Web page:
Futurism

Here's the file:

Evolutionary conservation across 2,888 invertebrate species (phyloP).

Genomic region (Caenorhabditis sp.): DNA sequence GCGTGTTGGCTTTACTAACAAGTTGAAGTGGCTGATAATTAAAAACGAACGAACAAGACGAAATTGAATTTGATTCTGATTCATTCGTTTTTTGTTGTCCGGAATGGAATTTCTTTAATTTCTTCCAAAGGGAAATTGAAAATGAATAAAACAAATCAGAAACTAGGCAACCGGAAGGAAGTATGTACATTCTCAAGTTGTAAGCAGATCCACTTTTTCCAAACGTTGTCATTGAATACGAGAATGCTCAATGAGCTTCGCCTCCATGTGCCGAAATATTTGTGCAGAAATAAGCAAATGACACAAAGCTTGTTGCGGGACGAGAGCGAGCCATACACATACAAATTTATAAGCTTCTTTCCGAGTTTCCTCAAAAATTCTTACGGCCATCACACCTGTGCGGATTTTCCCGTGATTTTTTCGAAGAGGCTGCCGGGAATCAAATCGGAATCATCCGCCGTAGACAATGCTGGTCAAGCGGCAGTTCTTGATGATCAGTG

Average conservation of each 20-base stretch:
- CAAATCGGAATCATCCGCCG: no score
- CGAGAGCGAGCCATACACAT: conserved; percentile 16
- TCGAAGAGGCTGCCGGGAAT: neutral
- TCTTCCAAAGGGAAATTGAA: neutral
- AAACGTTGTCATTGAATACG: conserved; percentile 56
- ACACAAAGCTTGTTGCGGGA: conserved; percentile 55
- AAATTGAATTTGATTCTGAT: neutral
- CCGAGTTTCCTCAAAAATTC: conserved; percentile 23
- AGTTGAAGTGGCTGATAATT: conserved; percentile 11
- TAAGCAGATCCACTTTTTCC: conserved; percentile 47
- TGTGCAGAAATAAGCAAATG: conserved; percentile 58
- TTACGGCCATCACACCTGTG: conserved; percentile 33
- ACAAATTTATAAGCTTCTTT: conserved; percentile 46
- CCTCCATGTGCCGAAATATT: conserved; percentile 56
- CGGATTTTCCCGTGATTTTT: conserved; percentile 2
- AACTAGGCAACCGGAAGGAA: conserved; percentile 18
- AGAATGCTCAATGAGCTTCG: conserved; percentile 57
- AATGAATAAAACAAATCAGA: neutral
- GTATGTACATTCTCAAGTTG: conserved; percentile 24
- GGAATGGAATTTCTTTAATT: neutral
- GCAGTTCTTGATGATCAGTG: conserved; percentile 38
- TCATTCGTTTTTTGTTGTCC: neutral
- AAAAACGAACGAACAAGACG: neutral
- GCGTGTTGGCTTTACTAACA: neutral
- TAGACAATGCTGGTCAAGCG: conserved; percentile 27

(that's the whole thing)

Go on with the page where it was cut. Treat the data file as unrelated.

Futurism, Futurismo in Italian, was an artistic and social movement that originated in Italy in the early 20th century. It emphasized speed, technology, youth and violence and objects such as the car, the aeroplane and the industrial city. It was largely an Italian phenomenon, though there were parallel movements in Russia, England and elsewhere. The Futurists practised in every medium of art, including painting, sculpture, ceramics, graphic design, industrial design, interior design, urban design, theatre, film, fashion, textiles, literature, music, architecture and even gastronomy. Its key figures were the Italians Filippo Tommaso Marinetti, Umberto Boccioni, Carlo Carrà, Gino Severini, Giacomo Balla, Antonio Sant'Elia, Bruno Munari, Benedetta Cappa and Luigi Russolo, the Russians Natalia Goncharova, Velimir Khlebnikov, Igor Severyanin, David Burliuk, Aleksei Kruchenykh and Vladimir Mayakovsky, and the Portuguese Almada Negreiros. It glorified modernity and aimed to liberate Italy from the weight of its past. Cubism contributed to the formation of Italian Futurism's artistic style. Important Futurist works included Marinetti's Manifesto of Futurism, Boccioni's sculpture Unique Forms of Continuity in Space and Balla's painting, Abstract Speed + Sound. To some extent Futurism influenced the art movements Art Deco, Constructivism, Surrealism, Dada, and to a greater degree Precisionism, Rayonism, and Vorticism.
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